Green Car Congress Volkswagen Group talks EV charging standards …

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Volkswagen Golf blue-e-motion

21 January 2013

One of approximately twenty VW Golf blue e-motion prototypes under test in the United States, with Eaton’s 50kW DC Quick Charger, at Volkswagen’s Electronics Research Laboratory, near San Francisco. Click to enlarge.

Earlier this month, Volkswagen and Eaton executives met with a small group of journalists at the VW Electronics Research Laboratory in Belmont, California, to discuss VW’s partnership with Eaton on AC and DC charging, followed by a broader conversation about VW’s plans for vehicle electrification over the next several years. Topics included the upcoming introduction of the blue e-motion Golf electric vehicle, sometimes called the e-Golf, near the end of 2013 (early 2014 for the US market), as well as Volkswagen’s goal of achieving 3% of its global sales through plug-in vehicles by 2018.

That goal is part of VW’s overarching Strategie 18, in which the Wolfsburg-based manufacturer hopes to trump Toyota in global sales by the same year. Volkswagen sold 9.07 million vehicles in 2012 to Toyota’s 9.7 million; assuming 10 million vehicles sold per year in 2018, VW would need to move 300,000 plug-in vehicles per year to meet their mark.

Plug-in Charging. The gathering marked the introduction of Eaton’s DC quick charger (link ), one of which is now installed at ERL. The charger has a maximum output of 50 kW, and is constructed using 10 kW modules, or “power drawers”, to allow for expansion: for example, a customer can specify a 20 kW charger, and scale up later to 30, 40, or 50kW as needed.

Although the Eaton charger at ERL is equipped with the new SAE J1772 Combined Charging System (CCS) for AC or DC charging (earlier post ), and Volkswagen supports the new standard, both Eaton and VW said that they will support CHAdeMO if that standard prevails, particularly in the Japanese market. Eaton’s John Wirtz confirmed “ it would not be difficult ” to equip their DC charger with charge connectors for either standard, or with charging cables for both standards, if desired.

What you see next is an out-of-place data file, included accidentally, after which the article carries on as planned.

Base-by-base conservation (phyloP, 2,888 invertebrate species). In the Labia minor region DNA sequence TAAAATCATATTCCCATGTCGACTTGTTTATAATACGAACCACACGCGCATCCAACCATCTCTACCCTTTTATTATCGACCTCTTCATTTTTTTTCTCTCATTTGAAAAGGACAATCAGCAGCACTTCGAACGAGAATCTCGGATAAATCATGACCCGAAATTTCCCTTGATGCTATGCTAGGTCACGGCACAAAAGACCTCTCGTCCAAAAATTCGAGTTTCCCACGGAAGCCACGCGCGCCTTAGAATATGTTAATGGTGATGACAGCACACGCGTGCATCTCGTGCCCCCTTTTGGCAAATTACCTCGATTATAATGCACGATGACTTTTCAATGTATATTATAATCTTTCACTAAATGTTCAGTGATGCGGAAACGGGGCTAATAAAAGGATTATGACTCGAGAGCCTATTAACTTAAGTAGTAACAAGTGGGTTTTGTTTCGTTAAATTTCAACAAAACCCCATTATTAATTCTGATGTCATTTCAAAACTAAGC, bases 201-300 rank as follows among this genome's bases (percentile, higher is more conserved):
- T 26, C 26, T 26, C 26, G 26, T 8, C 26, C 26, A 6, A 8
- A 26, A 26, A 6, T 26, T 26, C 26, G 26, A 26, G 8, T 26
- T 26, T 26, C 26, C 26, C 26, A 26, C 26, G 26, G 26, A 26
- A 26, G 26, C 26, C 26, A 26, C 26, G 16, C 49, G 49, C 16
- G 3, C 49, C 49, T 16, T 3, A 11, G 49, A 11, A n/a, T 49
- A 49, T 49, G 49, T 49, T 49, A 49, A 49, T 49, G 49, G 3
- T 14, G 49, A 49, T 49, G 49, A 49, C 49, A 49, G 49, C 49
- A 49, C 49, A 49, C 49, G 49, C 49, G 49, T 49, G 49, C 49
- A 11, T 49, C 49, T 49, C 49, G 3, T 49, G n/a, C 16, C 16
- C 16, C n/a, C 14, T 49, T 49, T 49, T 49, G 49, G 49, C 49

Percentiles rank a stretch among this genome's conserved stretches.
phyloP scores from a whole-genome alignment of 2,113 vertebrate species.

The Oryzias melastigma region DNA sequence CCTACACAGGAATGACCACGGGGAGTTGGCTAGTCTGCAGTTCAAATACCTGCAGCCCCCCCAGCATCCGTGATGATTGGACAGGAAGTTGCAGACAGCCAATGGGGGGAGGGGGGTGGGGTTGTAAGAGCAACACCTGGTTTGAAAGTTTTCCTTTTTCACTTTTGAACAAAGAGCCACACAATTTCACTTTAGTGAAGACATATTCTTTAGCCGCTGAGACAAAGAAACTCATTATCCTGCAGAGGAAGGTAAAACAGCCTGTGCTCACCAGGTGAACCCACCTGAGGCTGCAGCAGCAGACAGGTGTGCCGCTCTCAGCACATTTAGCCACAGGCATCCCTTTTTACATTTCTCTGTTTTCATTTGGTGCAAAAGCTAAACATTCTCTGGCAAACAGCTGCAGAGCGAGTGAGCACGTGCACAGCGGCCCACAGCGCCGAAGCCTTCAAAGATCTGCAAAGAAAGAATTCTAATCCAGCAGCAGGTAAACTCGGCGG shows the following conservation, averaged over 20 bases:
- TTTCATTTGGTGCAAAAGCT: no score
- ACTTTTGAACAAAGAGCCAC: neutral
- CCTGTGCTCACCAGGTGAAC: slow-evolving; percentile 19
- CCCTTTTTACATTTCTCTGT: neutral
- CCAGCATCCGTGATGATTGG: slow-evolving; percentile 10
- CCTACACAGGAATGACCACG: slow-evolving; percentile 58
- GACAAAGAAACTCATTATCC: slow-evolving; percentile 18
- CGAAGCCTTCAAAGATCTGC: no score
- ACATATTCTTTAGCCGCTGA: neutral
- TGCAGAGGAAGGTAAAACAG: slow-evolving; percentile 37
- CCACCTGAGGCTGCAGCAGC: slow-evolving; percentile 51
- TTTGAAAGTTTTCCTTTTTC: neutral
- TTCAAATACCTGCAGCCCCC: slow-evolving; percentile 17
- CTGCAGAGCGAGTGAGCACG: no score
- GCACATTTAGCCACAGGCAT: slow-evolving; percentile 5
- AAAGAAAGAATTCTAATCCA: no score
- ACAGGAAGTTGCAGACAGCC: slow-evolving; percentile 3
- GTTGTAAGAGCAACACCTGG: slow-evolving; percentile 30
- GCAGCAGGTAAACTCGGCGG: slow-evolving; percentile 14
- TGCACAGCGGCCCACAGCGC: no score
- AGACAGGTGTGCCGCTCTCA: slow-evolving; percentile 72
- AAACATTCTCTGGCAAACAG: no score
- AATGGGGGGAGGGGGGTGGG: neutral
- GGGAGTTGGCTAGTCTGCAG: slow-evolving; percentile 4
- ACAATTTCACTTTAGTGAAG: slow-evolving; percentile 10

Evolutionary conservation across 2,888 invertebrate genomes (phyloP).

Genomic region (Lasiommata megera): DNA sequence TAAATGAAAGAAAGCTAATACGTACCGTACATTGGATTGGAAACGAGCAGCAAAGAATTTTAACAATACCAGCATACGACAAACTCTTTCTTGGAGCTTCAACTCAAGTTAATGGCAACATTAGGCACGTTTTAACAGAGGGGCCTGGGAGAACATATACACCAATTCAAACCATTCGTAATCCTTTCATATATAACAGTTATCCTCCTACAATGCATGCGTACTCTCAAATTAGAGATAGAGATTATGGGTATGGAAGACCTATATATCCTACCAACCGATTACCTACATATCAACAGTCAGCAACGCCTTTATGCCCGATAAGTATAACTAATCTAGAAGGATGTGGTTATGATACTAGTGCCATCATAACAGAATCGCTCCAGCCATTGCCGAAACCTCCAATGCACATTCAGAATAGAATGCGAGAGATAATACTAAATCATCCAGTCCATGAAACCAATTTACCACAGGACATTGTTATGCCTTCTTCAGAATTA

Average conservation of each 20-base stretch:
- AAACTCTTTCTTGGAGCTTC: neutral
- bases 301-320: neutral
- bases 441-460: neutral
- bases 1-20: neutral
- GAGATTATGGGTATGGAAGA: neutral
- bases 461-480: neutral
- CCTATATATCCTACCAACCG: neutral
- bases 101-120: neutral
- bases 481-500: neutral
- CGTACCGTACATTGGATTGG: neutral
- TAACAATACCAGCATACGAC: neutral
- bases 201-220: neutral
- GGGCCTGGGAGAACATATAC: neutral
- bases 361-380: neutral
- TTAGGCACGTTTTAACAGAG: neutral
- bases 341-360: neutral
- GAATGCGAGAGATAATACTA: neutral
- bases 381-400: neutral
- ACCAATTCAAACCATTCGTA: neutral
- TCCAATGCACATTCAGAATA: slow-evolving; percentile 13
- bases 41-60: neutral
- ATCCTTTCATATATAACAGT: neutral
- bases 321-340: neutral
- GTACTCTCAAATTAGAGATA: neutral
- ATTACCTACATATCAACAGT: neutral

Volkswagen’s Rudolf Krebs, who heads VW’s electric powertrain division, further explained that VW sees plug-in charging as evolving toward four levels:

single-phase AC;

fast three-phase AC (in Europe);

Volkswagen Golf blue-e-motion

DC charging of up to 20kW; and

public DC charging of up to 86 kW.

Three-phase AC is readily available in many parts of Europe, and is used in those areas to power high-demand appliances. DC quick charging will be available for VW’s battery electric vehicles, but not for their plug-in hybrids: PHEV usage patterns, in the company’s opinion, renders DC charging “unnecessary”.

This sentiment echoes the position taken by General Motors; in a previous interview, GM’s Larry Nitz, Executive Director of Hybrid and Electric Powertrain Engineering, observed that around half of all Volt users use only Level 1 (110V AC, standard wall receptacle) charging equipment to charge their vehicles, eschewing Level 2 (240V AC) chargers altogether.

Volkswagen also expects plug-in hybrids to coalesce around an all-electric range of 35 miles in the United States, as well as a slightly shorter 50 km (31 miles) range in other markets, spurred by governmental policies, including expected policy in China.

Which charging standard will prevail?

Volkswagen Golf blue-e-motion
Volkswagen Golf blue-e-motion
Volkswagen Golf blue-e-motion

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